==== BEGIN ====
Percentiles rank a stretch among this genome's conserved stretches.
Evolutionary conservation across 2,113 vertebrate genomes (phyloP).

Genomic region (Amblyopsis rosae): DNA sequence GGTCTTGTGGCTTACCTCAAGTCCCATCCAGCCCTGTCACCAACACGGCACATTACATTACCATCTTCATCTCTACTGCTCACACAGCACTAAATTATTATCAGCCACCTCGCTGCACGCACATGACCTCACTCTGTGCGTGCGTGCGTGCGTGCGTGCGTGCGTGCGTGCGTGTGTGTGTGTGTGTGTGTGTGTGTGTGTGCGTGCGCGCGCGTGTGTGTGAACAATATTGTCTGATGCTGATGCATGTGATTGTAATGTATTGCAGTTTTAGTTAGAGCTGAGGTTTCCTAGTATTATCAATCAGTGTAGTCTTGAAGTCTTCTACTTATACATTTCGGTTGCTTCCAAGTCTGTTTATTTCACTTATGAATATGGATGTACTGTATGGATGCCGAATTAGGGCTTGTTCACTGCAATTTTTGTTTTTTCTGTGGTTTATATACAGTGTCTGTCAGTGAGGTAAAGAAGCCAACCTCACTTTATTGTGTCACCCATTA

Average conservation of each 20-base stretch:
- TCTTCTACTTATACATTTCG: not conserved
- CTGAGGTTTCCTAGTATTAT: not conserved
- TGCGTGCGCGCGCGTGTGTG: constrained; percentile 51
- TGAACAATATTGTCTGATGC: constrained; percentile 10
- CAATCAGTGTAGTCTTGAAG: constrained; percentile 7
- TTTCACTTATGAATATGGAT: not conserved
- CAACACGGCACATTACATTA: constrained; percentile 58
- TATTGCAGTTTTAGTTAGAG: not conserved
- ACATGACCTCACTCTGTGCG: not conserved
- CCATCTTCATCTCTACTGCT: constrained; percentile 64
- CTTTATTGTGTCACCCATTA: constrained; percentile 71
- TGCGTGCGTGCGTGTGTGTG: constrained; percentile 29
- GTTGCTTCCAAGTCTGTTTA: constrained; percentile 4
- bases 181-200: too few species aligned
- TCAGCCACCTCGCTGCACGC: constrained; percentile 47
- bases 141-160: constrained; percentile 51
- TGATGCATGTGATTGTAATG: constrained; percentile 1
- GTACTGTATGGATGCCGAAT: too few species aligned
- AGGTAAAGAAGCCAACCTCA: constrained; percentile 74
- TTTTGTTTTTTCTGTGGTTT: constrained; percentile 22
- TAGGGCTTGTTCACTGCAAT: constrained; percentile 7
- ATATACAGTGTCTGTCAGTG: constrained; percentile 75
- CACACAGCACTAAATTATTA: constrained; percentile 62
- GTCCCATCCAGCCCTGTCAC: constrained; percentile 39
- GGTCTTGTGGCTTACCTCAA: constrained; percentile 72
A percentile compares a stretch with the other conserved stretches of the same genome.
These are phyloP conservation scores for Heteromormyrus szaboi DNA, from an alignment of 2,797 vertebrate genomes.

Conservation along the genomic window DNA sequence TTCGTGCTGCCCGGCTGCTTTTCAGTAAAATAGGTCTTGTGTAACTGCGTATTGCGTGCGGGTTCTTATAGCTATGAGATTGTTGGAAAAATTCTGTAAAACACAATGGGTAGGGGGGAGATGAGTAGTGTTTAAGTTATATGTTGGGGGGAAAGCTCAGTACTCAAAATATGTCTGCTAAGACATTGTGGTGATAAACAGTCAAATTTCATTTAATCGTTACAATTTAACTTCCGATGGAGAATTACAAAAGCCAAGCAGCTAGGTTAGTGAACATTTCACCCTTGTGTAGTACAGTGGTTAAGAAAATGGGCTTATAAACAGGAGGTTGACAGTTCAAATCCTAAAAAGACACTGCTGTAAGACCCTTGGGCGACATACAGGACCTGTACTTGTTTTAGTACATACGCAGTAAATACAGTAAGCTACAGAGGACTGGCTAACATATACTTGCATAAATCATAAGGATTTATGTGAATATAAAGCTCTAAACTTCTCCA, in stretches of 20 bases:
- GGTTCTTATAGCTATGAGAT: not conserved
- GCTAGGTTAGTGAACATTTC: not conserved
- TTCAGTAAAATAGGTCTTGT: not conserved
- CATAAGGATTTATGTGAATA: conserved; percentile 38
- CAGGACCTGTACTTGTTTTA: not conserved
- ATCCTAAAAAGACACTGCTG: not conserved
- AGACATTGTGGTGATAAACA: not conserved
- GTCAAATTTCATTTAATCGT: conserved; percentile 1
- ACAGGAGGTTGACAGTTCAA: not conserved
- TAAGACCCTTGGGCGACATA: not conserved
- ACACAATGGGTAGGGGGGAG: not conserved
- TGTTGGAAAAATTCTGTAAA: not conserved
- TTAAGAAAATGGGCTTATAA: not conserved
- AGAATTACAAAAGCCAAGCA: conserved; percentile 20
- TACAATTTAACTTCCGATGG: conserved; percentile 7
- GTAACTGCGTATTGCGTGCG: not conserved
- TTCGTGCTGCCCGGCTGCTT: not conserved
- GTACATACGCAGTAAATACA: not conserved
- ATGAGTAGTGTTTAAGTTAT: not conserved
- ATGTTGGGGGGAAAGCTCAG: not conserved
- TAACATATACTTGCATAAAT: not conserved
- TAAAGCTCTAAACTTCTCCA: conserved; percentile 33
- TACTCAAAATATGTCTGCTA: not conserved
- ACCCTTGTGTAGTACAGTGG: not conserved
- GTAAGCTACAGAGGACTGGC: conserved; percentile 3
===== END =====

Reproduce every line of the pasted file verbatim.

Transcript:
Percentiles rank a stretch among this genome's conserved stretches.
Evolutionary conservation across 2,113 vertebrate genomes (phyloP).

Genomic region (Amblyopsis rosae): DNA sequence GGTCTTGTGGCTTACCTCAAGTCCCATCCAGCCCTGTCACCAACACGGCACATTACATTACCATCTTCATCTCTACTGCTCACACAGCACTAAATTATTATCAGCCACCTCGCTGCACGCACATGACCTCACTCTGTGCGTGCGTGCGTGCGTGCGTGCGTGCGTGCGTGCGTGTGTGTGTGTGTGTGTGTGTGTGTGTGTGCGTGCGCGCGCGTGTGTGTGAACAATATTGTCTGATGCTGATGCATGTGATTGTAATGTATTGCAGTTTTAGTTAGAGCTGAGGTTTCCTAGTATTATCAATCAGTGTAGTCTTGAAGTCTTCTACTTATACATTTCGGTTGCTTCCAAGTCTGTTTATTTCACTTATGAATATGGATGTACTGTATGGATGCCGAATTAGGGCTTGTTCACTGCAATTTTTGTTTTTTCTGTGGTTTATATACAGTGTCTGTCAGTGAGGTAAAGAAGCCAACCTCACTTTATTGTGTCACCCATTA

Average conservation of each 20-base stretch:
- TCTTCTACTTATACATTTCG: not conserved
- CTGAGGTTTCCTAGTATTAT: not conserved
- TGCGTGCGCGCGCGTGTGTG: constrained; percentile 51
- TGAACAATATTGTCTGATGC: constrained; percentile 10
- CAATCAGTGTAGTCTTGAAG: constrained; percentile 7
- TTTCACTTATGAATATGGAT: not conserved
- CAACACGGCACATTACATTA: constrained; percentile 58
- TATTGCAGTTTTAGTTAGAG: not conserved
- ACATGACCTCACTCTGTGCG: not conserved
- CCATCTTCATCTCTACTGCT: constrained; percentile 64
- CTTTATTGTGTCACCCATTA: constrained; percentile 71
- TGCGTGCGTGCGTGTGTGTG: constrained; percentile 29
- GTTGCTTCCAAGTCTGTTTA: constrained; percentile 4
- bases 181-200: too few species aligned
- TCAGCCACCTCGCTGCACGC: constrained; percentile 47
- bases 141-160: constrained; percentile 51
- TGATGCATGTGATTGTAATG: constrained; percentile 1
- GTACTGTATGGATGCCGAAT: too few species aligned
- AGGTAAAGAAGCCAACCTCA: constrained; percentile 74
- TTTTGTTTTTTCTGTGGTTT: constrained; percentile 22
- TAGGGCTTGTTCACTGCAAT: constrained; percentile 7
- ATATACAGTGTCTGTCAGTG: constrained; percentile 75
- CACACAGCACTAAATTATTA: constrained; percentile 62
- GTCCCATCCAGCCCTGTCAC: constrained; percentile 39
- GGTCTTGTGGCTTACCTCAA: constrained; percentile 72
A percentile compares a stretch with the other conserved stretches of the same genome.
These are phyloP conservation scores for Heteromormyrus szaboi DNA, from an alignment of 2,797 vertebrate genomes.

Conservation along the genomic window DNA sequence TTCGTGCTGCCCGGCTGCTTTTCAGTAAAATAGGTCTTGTGTAACTGCGTATTGCGTGCGGGTTCTTATAGCTATGAGATTGTTGGAAAAATTCTGTAAAACACAATGGGTAGGGGGGAGATGAGTAGTGTTTAAGTTATATGTTGGGGGGAAAGCTCAGTACTCAAAATATGTCTGCTAAGACATTGTGGTGATAAACAGTCAAATTTCATTTAATCGTTACAATTTAACTTCCGATGGAGAATTACAAAAGCCAAGCAGCTAGGTTAGTGAACATTTCACCCTTGTGTAGTACAGTGGTTAAGAAAATGGGCTTATAAACAGGAGGTTGACAGTTCAAATCCTAAAAAGACACTGCTGTAAGACCCTTGGGCGACATACAGGACCTGTACTTGTTTTAGTACATACGCAGTAAATACAGTAAGCTACAGAGGACTGGCTAACATATACTTGCATAAATCATAAGGATTTATGTGAATATAAAGCTCTAAACTTCTCCA, in stretches of 20 bases:
- GGTTCTTATAGCTATGAGAT: not conserved
- GCTAGGTTAGTGAACATTTC: not conserved
- TTCAGTAAAATAGGTCTTGT: not conserved
- CATAAGGATTTATGTGAATA: conserved; percentile 38
- CAGGACCTGTACTTGTTTTA: not conserved
- ATCCTAAAAAGACACTGCTG: not conserved
- AGACATTGTGGTGATAAACA: not conserved
- GTCAAATTTCATTTAATCGT: conserved; percentile 1
- ACAGGAGGTTGACAGTTCAA: not conserved
- TAAGACCCTTGGGCGACATA: not conserved
- ACACAATGGGTAGGGGGGAG: not conserved
- TGTTGGAAAAATTCTGTAAA: not conserved
- TTAAGAAAATGGGCTTATAA: not conserved
- AGAATTACAAAAGCCAAGCA: conserved; percentile 20
- TACAATTTAACTTCCGATGG: conserved; percentile 7
- GTAACTGCGTATTGCGTGCG: not conserved
- TTCGTGCTGCCCGGCTGCTT: not conserved
- GTACATACGCAGTAAATACA: not conserved
- ATGAGTAGTGTTTAAGTTAT: not conserved
- ATGTTGGGGGGAAAGCTCAG: not conserved
- TAACATATACTTGCATAAAT: not conserved
- TAAAGCTCTAAACTTCTCCA: conserved; percentile 33
- TACTCAAAATATGTCTGCTA: not conserved
- ACCCTTGTGTAGTACAGTGG: not conserved
- GTAAGCTACAGAGGACTGGC: conserved; percentile 3